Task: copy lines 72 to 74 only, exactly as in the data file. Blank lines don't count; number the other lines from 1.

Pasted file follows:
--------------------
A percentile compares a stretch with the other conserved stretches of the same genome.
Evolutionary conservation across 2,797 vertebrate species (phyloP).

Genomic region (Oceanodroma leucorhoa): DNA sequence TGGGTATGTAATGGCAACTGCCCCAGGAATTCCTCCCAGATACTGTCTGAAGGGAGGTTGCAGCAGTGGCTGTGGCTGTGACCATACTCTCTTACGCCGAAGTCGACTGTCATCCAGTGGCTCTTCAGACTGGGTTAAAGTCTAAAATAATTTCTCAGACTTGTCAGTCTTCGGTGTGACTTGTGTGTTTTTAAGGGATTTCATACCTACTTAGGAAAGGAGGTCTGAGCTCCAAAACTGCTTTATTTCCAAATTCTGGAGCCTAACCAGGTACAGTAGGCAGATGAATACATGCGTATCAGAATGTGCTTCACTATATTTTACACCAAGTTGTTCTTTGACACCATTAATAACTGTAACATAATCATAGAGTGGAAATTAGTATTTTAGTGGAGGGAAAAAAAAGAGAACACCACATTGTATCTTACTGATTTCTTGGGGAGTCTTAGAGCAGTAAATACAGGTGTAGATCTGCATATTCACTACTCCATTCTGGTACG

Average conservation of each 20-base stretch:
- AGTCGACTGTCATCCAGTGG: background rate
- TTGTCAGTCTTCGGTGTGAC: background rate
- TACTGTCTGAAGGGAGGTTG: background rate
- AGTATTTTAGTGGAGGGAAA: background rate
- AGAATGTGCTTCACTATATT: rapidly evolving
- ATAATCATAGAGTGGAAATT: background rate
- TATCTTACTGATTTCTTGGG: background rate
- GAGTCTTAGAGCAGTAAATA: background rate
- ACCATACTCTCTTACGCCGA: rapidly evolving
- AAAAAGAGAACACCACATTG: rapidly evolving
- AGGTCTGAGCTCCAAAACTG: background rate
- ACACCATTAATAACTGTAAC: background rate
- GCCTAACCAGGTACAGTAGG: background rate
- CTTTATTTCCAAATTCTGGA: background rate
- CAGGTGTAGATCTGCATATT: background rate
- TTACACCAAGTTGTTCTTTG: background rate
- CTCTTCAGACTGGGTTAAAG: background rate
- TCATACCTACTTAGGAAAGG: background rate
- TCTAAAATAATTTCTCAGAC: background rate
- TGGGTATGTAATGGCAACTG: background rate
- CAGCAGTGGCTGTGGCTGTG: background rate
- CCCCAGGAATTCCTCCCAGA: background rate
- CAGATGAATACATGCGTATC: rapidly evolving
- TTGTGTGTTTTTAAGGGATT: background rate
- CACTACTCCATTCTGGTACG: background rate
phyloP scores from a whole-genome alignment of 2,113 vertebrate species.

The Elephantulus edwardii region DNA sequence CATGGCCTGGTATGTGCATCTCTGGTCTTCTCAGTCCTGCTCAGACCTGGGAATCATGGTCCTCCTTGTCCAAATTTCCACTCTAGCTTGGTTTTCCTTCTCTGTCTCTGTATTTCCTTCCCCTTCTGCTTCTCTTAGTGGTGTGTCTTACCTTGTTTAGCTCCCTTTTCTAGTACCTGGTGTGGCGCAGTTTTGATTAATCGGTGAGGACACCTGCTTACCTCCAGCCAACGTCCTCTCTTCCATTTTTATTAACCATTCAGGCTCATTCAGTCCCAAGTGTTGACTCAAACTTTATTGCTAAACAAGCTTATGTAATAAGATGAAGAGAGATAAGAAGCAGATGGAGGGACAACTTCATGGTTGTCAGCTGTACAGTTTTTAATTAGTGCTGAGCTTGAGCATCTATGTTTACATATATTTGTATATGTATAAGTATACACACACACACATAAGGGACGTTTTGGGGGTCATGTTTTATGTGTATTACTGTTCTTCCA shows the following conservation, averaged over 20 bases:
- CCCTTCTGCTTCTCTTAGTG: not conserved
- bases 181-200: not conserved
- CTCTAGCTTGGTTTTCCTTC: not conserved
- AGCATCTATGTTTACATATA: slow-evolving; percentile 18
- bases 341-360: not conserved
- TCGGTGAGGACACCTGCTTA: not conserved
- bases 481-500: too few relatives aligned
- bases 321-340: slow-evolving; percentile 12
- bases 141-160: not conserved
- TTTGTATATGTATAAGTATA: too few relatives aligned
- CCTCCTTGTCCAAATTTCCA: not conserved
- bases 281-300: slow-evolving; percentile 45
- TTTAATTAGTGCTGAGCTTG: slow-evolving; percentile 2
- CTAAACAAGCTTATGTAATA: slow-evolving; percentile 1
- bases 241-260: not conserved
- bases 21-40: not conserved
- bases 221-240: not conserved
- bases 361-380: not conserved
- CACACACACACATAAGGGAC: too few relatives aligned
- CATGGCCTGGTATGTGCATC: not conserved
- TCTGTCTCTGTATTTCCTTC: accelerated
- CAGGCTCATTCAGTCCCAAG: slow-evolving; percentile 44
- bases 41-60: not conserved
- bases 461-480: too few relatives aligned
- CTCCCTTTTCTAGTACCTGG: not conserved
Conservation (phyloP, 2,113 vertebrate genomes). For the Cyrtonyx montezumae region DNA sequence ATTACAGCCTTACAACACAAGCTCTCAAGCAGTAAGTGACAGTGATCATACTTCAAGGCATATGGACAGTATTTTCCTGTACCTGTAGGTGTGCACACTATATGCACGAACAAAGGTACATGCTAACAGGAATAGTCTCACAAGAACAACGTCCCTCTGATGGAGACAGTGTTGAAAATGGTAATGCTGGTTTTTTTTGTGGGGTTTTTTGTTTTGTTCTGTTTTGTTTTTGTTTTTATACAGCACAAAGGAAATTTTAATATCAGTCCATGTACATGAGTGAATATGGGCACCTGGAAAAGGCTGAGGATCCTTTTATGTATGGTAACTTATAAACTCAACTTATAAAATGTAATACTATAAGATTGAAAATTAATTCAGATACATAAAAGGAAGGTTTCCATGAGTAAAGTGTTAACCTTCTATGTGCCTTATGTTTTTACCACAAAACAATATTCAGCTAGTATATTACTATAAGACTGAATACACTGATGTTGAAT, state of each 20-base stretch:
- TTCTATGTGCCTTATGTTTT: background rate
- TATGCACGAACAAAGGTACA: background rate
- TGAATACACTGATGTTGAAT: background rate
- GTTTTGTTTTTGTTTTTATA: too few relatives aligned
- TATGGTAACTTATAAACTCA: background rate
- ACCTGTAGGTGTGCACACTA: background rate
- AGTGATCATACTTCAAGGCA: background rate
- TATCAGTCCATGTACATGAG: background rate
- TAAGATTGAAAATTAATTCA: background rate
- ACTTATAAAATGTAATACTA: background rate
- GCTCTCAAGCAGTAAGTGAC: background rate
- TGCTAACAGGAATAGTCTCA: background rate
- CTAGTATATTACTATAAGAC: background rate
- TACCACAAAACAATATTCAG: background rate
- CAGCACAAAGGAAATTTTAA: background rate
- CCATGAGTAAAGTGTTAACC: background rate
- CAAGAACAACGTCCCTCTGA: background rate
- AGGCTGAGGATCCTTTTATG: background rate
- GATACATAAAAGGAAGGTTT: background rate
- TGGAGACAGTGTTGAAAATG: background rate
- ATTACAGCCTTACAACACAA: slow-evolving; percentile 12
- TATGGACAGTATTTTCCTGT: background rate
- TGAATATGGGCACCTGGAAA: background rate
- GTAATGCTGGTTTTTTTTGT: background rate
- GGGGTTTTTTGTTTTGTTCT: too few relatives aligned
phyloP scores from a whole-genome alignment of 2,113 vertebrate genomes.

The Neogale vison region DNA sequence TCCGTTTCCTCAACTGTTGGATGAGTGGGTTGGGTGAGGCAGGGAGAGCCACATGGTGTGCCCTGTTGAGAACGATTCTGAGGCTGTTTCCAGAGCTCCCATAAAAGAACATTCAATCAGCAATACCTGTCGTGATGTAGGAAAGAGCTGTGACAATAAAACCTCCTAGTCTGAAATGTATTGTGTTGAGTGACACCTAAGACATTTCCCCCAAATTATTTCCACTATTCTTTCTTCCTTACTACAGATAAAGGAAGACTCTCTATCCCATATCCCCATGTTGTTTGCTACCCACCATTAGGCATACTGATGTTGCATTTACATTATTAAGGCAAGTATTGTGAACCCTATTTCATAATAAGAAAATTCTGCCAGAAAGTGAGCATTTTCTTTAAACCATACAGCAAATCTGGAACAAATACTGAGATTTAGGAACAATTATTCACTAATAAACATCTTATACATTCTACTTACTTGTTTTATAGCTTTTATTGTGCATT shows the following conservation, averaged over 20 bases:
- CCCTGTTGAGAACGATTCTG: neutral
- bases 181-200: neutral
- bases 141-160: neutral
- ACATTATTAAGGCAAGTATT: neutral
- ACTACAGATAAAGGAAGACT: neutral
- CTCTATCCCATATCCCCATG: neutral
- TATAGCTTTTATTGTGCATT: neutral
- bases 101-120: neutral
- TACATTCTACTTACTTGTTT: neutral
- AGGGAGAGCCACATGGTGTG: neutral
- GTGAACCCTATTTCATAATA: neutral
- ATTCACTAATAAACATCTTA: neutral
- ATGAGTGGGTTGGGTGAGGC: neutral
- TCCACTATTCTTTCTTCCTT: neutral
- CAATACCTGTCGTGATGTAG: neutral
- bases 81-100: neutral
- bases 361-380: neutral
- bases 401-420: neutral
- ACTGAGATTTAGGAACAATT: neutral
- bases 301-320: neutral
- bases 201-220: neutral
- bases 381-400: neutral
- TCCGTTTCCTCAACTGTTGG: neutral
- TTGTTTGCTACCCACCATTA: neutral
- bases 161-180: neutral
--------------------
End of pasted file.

- CAGCACAAAGGAAATTTTAA: background rate
- CCATGAGTAAAGTGTTAACC: background rate
- CAAGAACAACGTCCCTCTGA: background rate